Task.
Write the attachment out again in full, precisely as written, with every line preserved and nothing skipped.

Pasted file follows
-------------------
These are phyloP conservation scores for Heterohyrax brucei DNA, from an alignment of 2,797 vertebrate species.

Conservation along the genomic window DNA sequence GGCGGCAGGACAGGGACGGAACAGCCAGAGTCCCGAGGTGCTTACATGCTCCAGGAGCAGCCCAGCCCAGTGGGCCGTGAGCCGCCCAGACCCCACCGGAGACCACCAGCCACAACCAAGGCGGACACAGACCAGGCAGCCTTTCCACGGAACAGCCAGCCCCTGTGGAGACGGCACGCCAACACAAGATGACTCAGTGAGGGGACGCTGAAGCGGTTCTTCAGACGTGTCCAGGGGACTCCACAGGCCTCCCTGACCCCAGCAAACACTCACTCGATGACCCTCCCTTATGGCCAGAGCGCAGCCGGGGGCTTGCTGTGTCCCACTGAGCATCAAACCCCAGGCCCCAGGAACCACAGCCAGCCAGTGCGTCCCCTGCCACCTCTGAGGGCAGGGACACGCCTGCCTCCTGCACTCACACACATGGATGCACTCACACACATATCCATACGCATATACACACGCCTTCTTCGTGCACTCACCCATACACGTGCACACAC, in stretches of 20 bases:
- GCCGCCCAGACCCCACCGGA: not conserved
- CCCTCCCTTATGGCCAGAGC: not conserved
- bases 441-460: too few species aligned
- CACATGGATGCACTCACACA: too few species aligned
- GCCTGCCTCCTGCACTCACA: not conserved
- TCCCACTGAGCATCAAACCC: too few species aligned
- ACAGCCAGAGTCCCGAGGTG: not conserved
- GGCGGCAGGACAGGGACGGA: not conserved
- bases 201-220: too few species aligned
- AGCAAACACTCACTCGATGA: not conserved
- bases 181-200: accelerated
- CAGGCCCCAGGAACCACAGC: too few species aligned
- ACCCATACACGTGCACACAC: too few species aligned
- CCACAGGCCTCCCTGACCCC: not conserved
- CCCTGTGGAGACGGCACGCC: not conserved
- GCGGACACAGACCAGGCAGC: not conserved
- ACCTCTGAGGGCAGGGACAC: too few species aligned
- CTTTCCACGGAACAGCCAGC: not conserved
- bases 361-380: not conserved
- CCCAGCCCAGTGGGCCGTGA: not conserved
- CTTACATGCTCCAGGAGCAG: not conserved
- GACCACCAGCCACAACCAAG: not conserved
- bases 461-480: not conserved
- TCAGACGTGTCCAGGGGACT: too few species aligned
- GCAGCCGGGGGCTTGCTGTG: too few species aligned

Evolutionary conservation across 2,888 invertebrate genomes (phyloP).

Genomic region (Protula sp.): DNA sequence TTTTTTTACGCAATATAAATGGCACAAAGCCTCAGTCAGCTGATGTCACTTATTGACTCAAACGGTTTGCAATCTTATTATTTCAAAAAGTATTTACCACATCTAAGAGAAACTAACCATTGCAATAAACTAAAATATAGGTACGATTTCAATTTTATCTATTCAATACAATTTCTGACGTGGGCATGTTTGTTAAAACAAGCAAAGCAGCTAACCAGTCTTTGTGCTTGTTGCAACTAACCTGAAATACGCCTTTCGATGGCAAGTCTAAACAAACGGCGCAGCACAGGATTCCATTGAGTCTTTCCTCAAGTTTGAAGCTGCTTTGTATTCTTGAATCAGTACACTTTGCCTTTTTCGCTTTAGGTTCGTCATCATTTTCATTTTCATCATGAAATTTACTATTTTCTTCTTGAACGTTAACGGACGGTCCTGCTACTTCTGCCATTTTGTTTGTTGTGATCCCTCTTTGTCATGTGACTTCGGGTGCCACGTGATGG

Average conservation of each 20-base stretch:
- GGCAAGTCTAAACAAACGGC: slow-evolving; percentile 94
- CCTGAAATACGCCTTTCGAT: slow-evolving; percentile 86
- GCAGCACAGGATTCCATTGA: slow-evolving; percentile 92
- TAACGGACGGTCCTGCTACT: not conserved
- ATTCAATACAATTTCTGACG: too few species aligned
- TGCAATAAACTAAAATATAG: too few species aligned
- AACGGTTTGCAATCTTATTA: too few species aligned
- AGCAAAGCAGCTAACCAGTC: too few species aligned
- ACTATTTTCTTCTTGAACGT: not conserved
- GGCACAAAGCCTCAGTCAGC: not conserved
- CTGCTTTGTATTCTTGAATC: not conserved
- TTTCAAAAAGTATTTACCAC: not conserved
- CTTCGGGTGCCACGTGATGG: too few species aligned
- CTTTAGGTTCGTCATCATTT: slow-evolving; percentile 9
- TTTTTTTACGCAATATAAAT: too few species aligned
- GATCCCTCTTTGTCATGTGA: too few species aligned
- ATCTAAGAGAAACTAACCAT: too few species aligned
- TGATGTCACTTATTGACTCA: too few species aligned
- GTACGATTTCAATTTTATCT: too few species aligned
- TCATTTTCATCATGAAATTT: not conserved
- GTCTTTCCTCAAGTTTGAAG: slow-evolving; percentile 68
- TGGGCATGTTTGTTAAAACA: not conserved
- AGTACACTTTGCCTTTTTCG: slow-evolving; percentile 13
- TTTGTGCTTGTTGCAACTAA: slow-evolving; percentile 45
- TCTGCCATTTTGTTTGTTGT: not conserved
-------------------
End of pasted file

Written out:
These are phyloP conservation scores for Heterohyrax brucei DNA, from an alignment of 2,797 vertebrate species.

Conservation along the genomic window DNA sequence GGCGGCAGGACAGGGACGGAACAGCCAGAGTCCCGAGGTGCTTACATGCTCCAGGAGCAGCCCAGCCCAGTGGGCCGTGAGCCGCCCAGACCCCACCGGAGACCACCAGCCACAACCAAGGCGGACACAGACCAGGCAGCCTTTCCACGGAACAGCCAGCCCCTGTGGAGACGGCACGCCAACACAAGATGACTCAGTGAGGGGACGCTGAAGCGGTTCTTCAGACGTGTCCAGGGGACTCCACAGGCCTCCCTGACCCCAGCAAACACTCACTCGATGACCCTCCCTTATGGCCAGAGCGCAGCCGGGGGCTTGCTGTGTCCCACTGAGCATCAAACCCCAGGCCCCAGGAACCACAGCCAGCCAGTGCGTCCCCTGCCACCTCTGAGGGCAGGGACACGCCTGCCTCCTGCACTCACACACATGGATGCACTCACACACATATCCATACGCATATACACACGCCTTCTTCGTGCACTCACCCATACACGTGCACACAC, in stretches of 20 bases:
- GCCGCCCAGACCCCACCGGA: not conserved
- CCCTCCCTTATGGCCAGAGC: not conserved
- bases 441-460: too few species aligned
- CACATGGATGCACTCACACA: too few species aligned
- GCCTGCCTCCTGCACTCACA: not conserved
- TCCCACTGAGCATCAAACCC: too few species aligned
- ACAGCCAGAGTCCCGAGGTG: not conserved
- GGCGGCAGGACAGGGACGGA: not conserved
- bases 201-220: too few species aligned
- AGCAAACACTCACTCGATGA: not conserved
- bases 181-200: accelerated
- CAGGCCCCAGGAACCACAGC: too few species aligned
- ACCCATACACGTGCACACAC: too few species aligned
- CCACAGGCCTCCCTGACCCC: not conserved
- CCCTGTGGAGACGGCACGCC: not conserved
- GCGGACACAGACCAGGCAGC: not conserved
- ACCTCTGAGGGCAGGGACAC: too few species aligned
- CTTTCCACGGAACAGCCAGC: not conserved
- bases 361-380: not conserved
- CCCAGCCCAGTGGGCCGTGA: not conserved
- CTTACATGCTCCAGGAGCAG: not conserved
- GACCACCAGCCACAACCAAG: not conserved
- bases 461-480: not conserved
- TCAGACGTGTCCAGGGGACT: too few species aligned
- GCAGCCGGGGGCTTGCTGTG: too few species aligned

Evolutionary conservation across 2,888 invertebrate genomes (phyloP).

Genomic region (Protula sp.): DNA sequence TTTTTTTACGCAATATAAATGGCACAAAGCCTCAGTCAGCTGATGTCACTTATTGACTCAAACGGTTTGCAATCTTATTATTTCAAAAAGTATTTACCACATCTAAGAGAAACTAACCATTGCAATAAACTAAAATATAGGTACGATTTCAATTTTATCTATTCAATACAATTTCTGACGTGGGCATGTTTGTTAAAACAAGCAAAGCAGCTAACCAGTCTTTGTGCTTGTTGCAACTAACCTGAAATACGCCTTTCGATGGCAAGTCTAAACAAACGGCGCAGCACAGGATTCCATTGAGTCTTTCCTCAAGTTTGAAGCTGCTTTGTATTCTTGAATCAGTACACTTTGCCTTTTTCGCTTTAGGTTCGTCATCATTTTCATTTTCATCATGAAATTTACTATTTTCTTCTTGAACGTTAACGGACGGTCCTGCTACTTCTGCCATTTTGTTTGTTGTGATCCCTCTTTGTCATGTGACTTCGGGTGCCACGTGATGG

Average conservation of each 20-base stretch:
- GGCAAGTCTAAACAAACGGC: slow-evolving; percentile 94
- CCTGAAATACGCCTTTCGAT: slow-evolving; percentile 86
- GCAGCACAGGATTCCATTGA: slow-evolving; percentile 92
- TAACGGACGGTCCTGCTACT: not conserved
- ATTCAATACAATTTCTGACG: too few species aligned
- TGCAATAAACTAAAATATAG: too few species aligned
- AACGGTTTGCAATCTTATTA: too few species aligned
- AGCAAAGCAGCTAACCAGTC: too few species aligned
- ACTATTTTCTTCTTGAACGT: not conserved
- GGCACAAAGCCTCAGTCAGC: not conserved
- CTGCTTTGTATTCTTGAATC: not conserved
- TTTCAAAAAGTATTTACCAC: not conserved
- CTTCGGGTGCCACGTGATGG: too few species aligned
- CTTTAGGTTCGTCATCATTT: slow-evolving; percentile 9
- TTTTTTTACGCAATATAAAT: too few species aligned
- GATCCCTCTTTGTCATGTGA: too few species aligned
- ATCTAAGAGAAACTAACCAT: too few species aligned
- TGATGTCACTTATTGACTCA: too few species aligned
- GTACGATTTCAATTTTATCT: too few species aligned
- TCATTTTCATCATGAAATTT: not conserved
- GTCTTTCCTCAAGTTTGAAG: slow-evolving; percentile 68
- TGGGCATGTTTGTTAAAACA: not conserved
- AGTACACTTTGCCTTTTTCG: slow-evolving; percentile 13
- TTTGTGCTTGTTGCAACTAA: slow-evolving; percentile 45
- TCTGCCATTTTGTTTGTTGT: not conserved